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Students and residents at Columbia University gathered to protest the university's role in gentrification on Sept. 22, 2022. (Photo by Scarlet Sappho | CC BY-SA 4.0)

Protestors gathered at Columbia University last week to protest the university’s gentrification of Harlem, N.Y. and the privatization of public housing. 

The protest, which aimed to call attention to issues surrounding Columbia's increasing presence in Harlem, was co-organized by the United Front Against Displacement and two Columbia student organizations, the Housing Equity Project and Student Worker Solidarity

Columbia students, UFAD leaders, and Harlem residents gave speeches voicing their concerns about Columbia’s recent encroachments on Harlem, according to The Columbia Spectator.

Some of UFAD’s demands addressed the controversies surrounding the newly opened Manhattanville campus for Columbia Business School, the eviction of the Red Balloon Learning Center in West Harlem, and the Columbia School of International and Public Affairs course titled “Co-Designing Smart Cities,” the latter of which was the subject of a viral Twitter thread written last week by Bronx resident @AchmatX. 

The course has been described by students as "working to kind of solve a problem that this school created itself," according to the Spectator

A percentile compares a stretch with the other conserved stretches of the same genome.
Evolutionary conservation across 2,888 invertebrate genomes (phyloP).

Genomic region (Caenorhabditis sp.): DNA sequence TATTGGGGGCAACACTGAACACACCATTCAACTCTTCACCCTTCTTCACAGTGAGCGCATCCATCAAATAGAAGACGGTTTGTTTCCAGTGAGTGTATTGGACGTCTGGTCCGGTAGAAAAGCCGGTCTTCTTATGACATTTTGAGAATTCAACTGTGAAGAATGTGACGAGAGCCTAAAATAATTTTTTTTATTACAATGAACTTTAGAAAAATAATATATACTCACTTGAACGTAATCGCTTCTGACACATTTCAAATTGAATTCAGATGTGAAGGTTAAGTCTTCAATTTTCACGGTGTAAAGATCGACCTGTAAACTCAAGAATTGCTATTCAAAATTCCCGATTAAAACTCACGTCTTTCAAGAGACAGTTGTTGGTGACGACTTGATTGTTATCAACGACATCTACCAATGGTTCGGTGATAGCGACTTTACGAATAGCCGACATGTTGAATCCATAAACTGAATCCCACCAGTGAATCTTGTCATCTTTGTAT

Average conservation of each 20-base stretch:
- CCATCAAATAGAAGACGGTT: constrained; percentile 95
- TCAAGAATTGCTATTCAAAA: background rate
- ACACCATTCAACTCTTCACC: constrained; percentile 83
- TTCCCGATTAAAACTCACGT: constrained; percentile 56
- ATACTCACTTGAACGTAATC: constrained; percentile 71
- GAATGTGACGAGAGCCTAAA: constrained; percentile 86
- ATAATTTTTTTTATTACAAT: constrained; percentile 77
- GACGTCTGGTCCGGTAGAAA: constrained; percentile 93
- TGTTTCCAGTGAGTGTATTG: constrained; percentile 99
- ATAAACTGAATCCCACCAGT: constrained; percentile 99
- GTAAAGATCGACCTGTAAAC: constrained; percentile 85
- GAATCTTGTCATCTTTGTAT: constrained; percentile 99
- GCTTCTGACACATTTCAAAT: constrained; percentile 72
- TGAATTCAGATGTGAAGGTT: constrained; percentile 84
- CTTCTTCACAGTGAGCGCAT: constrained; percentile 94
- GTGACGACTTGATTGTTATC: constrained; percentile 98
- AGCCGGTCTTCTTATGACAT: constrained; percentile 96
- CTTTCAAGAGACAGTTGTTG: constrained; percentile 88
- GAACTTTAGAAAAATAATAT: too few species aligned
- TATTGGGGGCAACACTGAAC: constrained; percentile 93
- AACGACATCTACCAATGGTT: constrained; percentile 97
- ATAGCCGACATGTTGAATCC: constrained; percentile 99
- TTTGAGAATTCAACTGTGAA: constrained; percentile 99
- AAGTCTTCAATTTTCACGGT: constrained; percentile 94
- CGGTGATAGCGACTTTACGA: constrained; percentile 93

“One of our demands is that [Columbia University] use their power and influence to make a public, strongly-worded statement saying they oppose the privatization of public housing,” UFAD representative Chantelle Schultz said, according to the Spectator.

Similar protests against gentrification have taken place at Penn, including two in recent weeks.

In late August, over 100 protestors interrupted Penn President Liz Magill's speech during Convocation, demanding Penn "Stop Penn-trification." Two students are now facing disciplinary action for their alleged participation in the protest.

Fossil Free Penn is currently protesting on College Green, leading an "indefinite" encampment that began Sept. 14. In a press release, FFP clarified their three core demands from the University: to divest from fossil fuels, preserve the University City Townhomes, and pay PILOTs — payments in lieu of taxes — to Philadelphia public schools.